I have self-published a novel. The entire process - from getting the idea, writing the work, getting it proofread and edited, doing the packaging and cover art, doing marketing and publicity - took A LOT of work. It was far from "insanely simple". 

My best friend works as an editor in a big 5 publishing company. I see the amount of work that goes into acquiring, editing, designing, proofreading, printing, publishing, and marketing a book. It is NOT easy. 

So for this young man to look at the work being done at a publishing company and call it "insanely simple", it deeply infuriates me. Beyond Joe, writing being underappreciated and undervalued is something we writers know about all too well. With the rise of AI, it has become exceedingly worse. A craft that millions of people dedicate their time, blood, sweat and life into is now seen as "insanely simple" because of how easy it is for a computer to generate words. "Insanely simple". INFURIATING! 

Problem Quote 2: 

"I literally knew nothing about books. I knew I could write it with AI, I knew the output would be good enough."

"Good enough", the output would be "good enough" - this one really hit the perfectionist in me hard. Writers in the room, you know the amount of revision we do over and over again on sometimes A sentence to make sure the whole story shines. You know how much we put our work through the fire to make sure it shines. 

To think there's a 20 year old young man somewhere who doesn't care about any of that, who doesn't care about books, who knows nothing about books, just generating 20 books a month through AI and saying "well, looks good to me", slapping on a cover, and putting it up for sale. Does that not upset you? Because it really upsets me. 

Another thing I hate is how instead of Joe reading books to learn and develop an appreciation for the craft, he picked books up as nothing but a tool to see what his "competitors" were doing and what he should be doing. Books to him, and many like him, have become nothing but a tool to be looked at, flipped through to get the gist of what its structure looks like, and discarded so another person can generate a "good enough" replica. Is this what all our effort has become? All our words carefully thought out and put into the world now nothing but a resource to help better serve AI generations - is that all a writer's work is now? To Joe at least, it sounds like it is!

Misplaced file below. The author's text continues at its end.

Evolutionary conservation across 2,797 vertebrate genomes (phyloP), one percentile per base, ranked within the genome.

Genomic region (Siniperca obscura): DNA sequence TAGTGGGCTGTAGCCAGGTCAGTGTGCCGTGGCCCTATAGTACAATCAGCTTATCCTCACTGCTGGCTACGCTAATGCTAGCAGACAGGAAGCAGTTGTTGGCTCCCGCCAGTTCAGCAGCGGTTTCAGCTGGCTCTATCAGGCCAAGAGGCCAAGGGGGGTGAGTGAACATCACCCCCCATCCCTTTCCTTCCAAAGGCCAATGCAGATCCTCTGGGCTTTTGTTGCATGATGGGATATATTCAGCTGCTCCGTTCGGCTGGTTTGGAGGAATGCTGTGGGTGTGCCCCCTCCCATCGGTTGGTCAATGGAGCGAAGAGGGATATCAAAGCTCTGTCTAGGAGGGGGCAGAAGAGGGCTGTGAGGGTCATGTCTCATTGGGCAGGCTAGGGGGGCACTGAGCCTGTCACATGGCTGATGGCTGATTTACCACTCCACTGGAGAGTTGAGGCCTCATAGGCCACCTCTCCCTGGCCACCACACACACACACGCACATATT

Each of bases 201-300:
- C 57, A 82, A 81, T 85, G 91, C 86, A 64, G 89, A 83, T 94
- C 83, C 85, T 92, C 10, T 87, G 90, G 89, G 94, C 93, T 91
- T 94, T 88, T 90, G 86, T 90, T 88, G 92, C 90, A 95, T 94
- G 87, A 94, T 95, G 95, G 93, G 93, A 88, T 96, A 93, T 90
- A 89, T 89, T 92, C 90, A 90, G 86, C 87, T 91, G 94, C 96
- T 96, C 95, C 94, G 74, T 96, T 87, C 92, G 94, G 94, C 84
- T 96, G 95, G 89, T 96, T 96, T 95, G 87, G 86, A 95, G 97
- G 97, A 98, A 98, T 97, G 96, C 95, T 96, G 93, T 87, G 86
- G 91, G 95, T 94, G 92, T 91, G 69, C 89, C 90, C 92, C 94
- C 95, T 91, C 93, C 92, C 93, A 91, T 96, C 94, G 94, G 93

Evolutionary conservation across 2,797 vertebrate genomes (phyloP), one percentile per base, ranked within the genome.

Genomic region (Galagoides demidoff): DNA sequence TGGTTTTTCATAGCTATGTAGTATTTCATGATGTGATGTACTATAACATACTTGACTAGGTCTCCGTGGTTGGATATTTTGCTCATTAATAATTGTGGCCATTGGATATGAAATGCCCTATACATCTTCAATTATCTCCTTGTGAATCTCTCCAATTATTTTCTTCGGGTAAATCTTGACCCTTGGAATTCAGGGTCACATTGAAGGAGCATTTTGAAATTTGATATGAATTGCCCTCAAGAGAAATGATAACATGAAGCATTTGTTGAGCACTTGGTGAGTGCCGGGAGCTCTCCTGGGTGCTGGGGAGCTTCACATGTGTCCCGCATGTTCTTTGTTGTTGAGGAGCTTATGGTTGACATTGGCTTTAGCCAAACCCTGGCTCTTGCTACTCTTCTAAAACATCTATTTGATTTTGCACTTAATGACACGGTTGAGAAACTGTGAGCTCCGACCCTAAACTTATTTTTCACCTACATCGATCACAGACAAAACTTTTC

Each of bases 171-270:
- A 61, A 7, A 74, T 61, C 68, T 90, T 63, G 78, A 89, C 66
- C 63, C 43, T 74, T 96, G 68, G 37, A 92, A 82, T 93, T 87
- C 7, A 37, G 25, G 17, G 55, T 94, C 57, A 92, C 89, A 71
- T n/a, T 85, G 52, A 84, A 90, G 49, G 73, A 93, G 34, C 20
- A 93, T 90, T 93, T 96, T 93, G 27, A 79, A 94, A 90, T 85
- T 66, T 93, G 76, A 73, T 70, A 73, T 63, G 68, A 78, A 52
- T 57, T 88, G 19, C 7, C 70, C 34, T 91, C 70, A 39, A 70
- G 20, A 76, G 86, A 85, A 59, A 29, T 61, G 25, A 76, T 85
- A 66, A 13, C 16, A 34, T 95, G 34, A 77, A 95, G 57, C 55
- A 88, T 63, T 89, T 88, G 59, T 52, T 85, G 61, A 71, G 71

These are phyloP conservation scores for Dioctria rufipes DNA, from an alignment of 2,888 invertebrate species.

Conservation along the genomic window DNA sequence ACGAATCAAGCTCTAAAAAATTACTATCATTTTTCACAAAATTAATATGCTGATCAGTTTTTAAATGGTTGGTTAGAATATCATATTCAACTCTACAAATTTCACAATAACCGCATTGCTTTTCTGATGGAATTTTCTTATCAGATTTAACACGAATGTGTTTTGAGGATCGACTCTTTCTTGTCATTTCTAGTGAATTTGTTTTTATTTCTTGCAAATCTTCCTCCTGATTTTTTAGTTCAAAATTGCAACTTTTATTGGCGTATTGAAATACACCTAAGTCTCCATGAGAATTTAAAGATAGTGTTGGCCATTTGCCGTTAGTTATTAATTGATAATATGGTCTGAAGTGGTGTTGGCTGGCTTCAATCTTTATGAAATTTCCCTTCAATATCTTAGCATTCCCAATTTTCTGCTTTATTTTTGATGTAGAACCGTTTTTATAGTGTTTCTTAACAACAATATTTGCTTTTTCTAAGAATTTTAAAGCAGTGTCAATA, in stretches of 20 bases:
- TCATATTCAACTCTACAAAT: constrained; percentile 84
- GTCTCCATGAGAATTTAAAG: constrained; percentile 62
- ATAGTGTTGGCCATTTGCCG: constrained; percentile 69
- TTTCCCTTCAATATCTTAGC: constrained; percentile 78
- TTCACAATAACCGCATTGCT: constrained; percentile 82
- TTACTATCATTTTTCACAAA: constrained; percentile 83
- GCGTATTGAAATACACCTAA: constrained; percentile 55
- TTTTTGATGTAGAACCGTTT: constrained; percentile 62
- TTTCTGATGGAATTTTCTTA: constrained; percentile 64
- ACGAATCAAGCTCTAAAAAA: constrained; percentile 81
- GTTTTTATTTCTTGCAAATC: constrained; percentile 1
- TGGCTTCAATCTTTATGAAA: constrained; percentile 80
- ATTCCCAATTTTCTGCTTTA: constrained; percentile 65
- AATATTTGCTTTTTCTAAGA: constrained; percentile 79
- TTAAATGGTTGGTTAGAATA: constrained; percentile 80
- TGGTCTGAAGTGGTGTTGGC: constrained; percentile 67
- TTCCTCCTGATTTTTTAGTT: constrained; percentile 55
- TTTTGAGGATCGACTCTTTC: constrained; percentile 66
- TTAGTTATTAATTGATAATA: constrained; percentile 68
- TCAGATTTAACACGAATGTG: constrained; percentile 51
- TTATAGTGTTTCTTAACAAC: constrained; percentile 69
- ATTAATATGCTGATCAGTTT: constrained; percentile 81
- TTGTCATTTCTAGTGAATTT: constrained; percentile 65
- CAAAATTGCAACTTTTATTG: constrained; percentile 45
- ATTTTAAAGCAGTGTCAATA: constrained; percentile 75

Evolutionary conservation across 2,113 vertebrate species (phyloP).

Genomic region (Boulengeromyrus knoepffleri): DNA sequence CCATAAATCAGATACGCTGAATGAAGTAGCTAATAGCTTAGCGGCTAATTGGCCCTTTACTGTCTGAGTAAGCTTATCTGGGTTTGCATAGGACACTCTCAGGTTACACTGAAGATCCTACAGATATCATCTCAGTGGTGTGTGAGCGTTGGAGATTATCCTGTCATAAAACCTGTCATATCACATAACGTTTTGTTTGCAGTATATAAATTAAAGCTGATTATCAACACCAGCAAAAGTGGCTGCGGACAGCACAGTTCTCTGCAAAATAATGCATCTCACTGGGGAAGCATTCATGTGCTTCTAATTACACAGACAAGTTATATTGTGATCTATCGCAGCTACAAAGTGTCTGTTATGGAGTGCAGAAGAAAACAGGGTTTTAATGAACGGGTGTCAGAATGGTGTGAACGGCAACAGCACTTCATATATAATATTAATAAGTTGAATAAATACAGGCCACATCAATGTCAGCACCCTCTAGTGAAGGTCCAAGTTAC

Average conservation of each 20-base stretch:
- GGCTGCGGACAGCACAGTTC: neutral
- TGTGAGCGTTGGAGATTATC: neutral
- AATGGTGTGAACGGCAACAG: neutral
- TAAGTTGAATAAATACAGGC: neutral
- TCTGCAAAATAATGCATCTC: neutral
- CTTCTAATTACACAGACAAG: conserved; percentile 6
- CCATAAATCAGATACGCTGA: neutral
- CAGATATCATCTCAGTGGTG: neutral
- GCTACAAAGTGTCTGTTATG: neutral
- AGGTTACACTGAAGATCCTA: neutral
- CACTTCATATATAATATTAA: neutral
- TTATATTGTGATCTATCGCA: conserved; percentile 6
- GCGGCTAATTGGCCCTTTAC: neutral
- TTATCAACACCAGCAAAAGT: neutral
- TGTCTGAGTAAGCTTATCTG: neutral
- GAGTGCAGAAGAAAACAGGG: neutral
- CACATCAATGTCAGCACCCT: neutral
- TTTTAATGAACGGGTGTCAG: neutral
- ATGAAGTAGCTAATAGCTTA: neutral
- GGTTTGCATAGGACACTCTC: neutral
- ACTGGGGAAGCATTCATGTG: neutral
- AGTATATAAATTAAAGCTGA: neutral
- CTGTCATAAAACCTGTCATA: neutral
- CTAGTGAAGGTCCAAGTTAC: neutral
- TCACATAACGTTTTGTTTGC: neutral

I know AI has its place in the world, I know it can be helpful. But with every Youtuber and Tiktok personality advertising it as this magical resource to use and flood the literary streets with "good enough" books for a buck, it has become really irritating to me. I hate what is becoming to OUR work. OUR livelihood. OUR thing! And I fear that a point may come, in the not-so-distant future, where just like CGI today, nobody would know the difference between what's real and what's AI-generated as far as stories go.

I fear that nobody would care.

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About the Creator

Jide Okonjo

I have ONE account and MANY interests. My page is a creative hodgepodge of:

🇳🇬 Nigerian news stories for my dedicated Nigerian readers.

🎥 Movie and music recommendations, listicles, and critiques

📀 Op-eds, editorial features, fiction

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  • Carol Townend3 months ago

    I agree Jo. My first short books were things I had previously written here and on another site where I write. They were only published as short E-books, but every single word in them is my own. However, I did use some ready-made covers because I haven't yet learned to create my own. Still, it took a lot of work to write those stories. A good book comes from your own mind and words; that is what makes writing unique. I have looked at AI but I would never use it in my writing. I'd rather use my own words.